Reconnecting With Mother Earth

IMG_1128Hello friend,

“When one tugs at a single thing in nature, he finds it attached to the rest of the world.” –John Muir

I have been a bit pent-up lately. Stressed. Conflicted. Disconnected. Feeling the pinch of learning a lot of new things all at once while also running out of time to do all of the things that I feel are essential to my progress toward my dreams. I have spent too much time in my head and too much time in judgment of myself for not doing more and better every day. I have allowed my mind to leave the precious present and drift too long and too often into the future, plotting a million different scenarios for the months and years to come. The need to have it all figured out and be moving efficiently in the “right” direction toward my dreams has overtaken me a bit. Frankly, I have been in need of a break. A chance to pull back a bit, get my bearings again, and ground myself in the principles that mean the most to me. I have needed to refocus, to dial back into who I really am and what drives me. I have just needed to be reminded of all of the magnificent blessings in my life and the greater purpose behind it. I have needed clarity.

So today, I finally had a quiet couple of hours in my schedule. As busy as I have felt recently, it kind of shocked me that these hours existed. I could think of a zillion things that seemed like they “needed” to be done or “should” be done to catch up, keep up, or get ahead. Guilt and Conscience were tearing me in all different directions. But when noon rolled around and I finished my last appointment of the morning, that window in my schedule seemed to reach out to my soul and call to my restless mind. I knew what I had to. I needed to get outside. I needed to find water. 

I love to be outside. The feeling of fresh air on my skin and in my lungs is simultaneously so soothing and yet so invigorating. It simply brings life back into me. The more man-made stuff you can remove from the scene, the better I feel in my heart. I love being with the grass and the trees and the wildlife. Living in a metropolitan area, I rarely get to that cherished feeling of connectedness to Mother Earth that I used to find so easily and so often in my wandering days. Cross-country drives were the norm, with stops at national parks and forests always foremost on the itinerary. In those days and on those trips, bliss and contentment came easily to me. I was always keen to find the next spot that made me feel most certainly that I had united with The Divine.

And there was water. Yes, wherever I felt that Divine Unity most intensely, you could be quite certain that the prominent feature of the scene was water. Forests might be there. Mountains might be there. Spectacular sunsets, too. Perhaps beautiful birds or deer. Maybe even butterflies or fireflies. But always, always water.

A few times in my life I have considered where I might have my ashes scattered if I ever wanted a say in the matter. My mind instantly flies to my favorite locations, spots that have found me in a state of the deepest Peace and Gratitude and Connectedness to my Source. The shores of Avalanche Lake in Glacier Park. A rock in the middle of the roaring McDonald Creek in Glacier, whitewater pouring down the mountain on all sides of me. The shores of the Greek Islands on the Mediterranean Sea at sunset. The shores of the Pacific Ocean, any time of day. The end of the dock at Pelican Lake, sunset. The emotions just pour out of my system as these images flash across my mind in my slideshow of Peace.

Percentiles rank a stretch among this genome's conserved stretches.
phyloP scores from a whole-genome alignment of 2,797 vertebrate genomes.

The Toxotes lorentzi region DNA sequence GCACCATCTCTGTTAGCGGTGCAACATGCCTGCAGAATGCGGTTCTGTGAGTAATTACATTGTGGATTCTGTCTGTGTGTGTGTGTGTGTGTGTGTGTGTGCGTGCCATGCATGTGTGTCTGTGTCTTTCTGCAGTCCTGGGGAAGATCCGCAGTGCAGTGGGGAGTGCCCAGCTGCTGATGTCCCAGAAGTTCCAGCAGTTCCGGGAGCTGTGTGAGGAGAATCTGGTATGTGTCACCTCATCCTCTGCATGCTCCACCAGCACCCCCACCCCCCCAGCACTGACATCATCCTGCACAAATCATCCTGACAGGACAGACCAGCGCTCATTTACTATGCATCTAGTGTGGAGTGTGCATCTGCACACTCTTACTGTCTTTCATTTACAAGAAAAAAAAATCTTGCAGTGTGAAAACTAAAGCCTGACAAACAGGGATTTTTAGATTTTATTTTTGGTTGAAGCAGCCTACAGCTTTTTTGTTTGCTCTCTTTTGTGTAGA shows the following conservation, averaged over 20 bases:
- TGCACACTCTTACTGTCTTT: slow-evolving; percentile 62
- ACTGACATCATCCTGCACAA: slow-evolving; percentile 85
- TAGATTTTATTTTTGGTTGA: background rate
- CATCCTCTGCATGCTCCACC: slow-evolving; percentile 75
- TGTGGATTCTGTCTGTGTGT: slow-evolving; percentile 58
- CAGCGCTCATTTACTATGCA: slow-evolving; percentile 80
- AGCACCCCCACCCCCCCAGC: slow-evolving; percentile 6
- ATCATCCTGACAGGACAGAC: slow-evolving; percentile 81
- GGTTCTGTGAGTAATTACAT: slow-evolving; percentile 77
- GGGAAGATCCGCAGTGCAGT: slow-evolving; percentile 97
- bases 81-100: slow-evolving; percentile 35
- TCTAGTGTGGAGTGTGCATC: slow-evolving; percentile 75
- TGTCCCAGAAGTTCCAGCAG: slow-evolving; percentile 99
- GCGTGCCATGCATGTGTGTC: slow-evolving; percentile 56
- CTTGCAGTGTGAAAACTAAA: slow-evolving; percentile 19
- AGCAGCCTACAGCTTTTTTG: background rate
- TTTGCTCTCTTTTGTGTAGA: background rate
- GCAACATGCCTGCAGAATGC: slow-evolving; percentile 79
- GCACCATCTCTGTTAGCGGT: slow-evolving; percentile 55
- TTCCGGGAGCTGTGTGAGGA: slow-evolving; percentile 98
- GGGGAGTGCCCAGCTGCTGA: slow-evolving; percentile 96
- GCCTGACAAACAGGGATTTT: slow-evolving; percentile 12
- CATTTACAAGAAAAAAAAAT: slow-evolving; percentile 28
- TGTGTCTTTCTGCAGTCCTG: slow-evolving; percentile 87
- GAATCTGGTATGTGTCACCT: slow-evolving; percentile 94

Nature has that effect on me. It is so stark and simple in its manner, and yet so utterly powerful and majestic in its beauty and grace. It is dynamic but still so wonderfully, reassuringly constant. Unlike us humans, it has no pretense and no ego to maneuver around. It is transparent. And it is, quite simply, awesome.

That is why, when that little window appeared in my schedule, my pent-up, disconnected mind was achingly, automatically drawn away from my computer screen and out the door of my house, just down the road about a mile or so. I brought along my journal. This is what I had to say:

Alright, this is a good place to write from. I suppose I mean that physically and emotionally. I am floating in my kayak on the edge of Alimagnet Lake, tucked back in a quiet bay. Whenever the easy breeze rises up a bit, my evidence is the sound of a handful of leaves bouncing off the other branches as they float their way to the ground. Future generations of grasses and trees will use these decaying leaves as fertilizer in this beautiful, endless circle of Life. I feel that now. It is nice to be here. Even though the sky shows only the spectrum of grays, being here makes it feel as though it is still a lovely day. The water has a way of doing that. It brings a certain Peace to everything around it. If I had a pillow, I could fall asleep here. When I first got out on the water, I had to kind of convince myself that it was okay to not be doing homework or TJP or starting the next blog post, that I could have this time to just reconnect with the water and that Peace and Mother Earth. I had to give myself permission to float. It is tough for me to make quietude, inner Peace, and connection to Nature agenda items. Tangibles and measurables are easier to justify. This is so, so good for me, though. It has the soothing quality of a hot bath, but it resonates much deeper. It is the kind of place I could sit for hours in serenity and gratitude. Even as I sit here and try to simply be in this moment, it is a challenge to not egg myself into, “I need to do this more often!” Of course I should, but I don’t necessarily want that to be my focus now. That can be one of my takeaways at the end. Right now I just want to take in the ripple on the distant water and the easy floating leaves on the glassy water surrounding my kayak. I want to absorb the magic palette in the trees across the lake and the fluttering of the leaves in the trees behind me. I want to be the water. The magical, wise, constant water. So completely embodying Peace and Power simultaneously. Its effect envelopes me as I gaze and breathe, gaze and breathe. My heart floats like the falling leaf, blissful in the knowledge that it will be gently received by the water’s surface. There is fellowship here. Community. Unity. God. Plainly God. So I peek over at my muskrat friend on the floating tree, give him a “Namaste,” and silently thank him for sharing the world with me. I feel as though I am oozing Peace and Gratitude. I am liquid Bliss. It really is All God. Life is truly beautiful.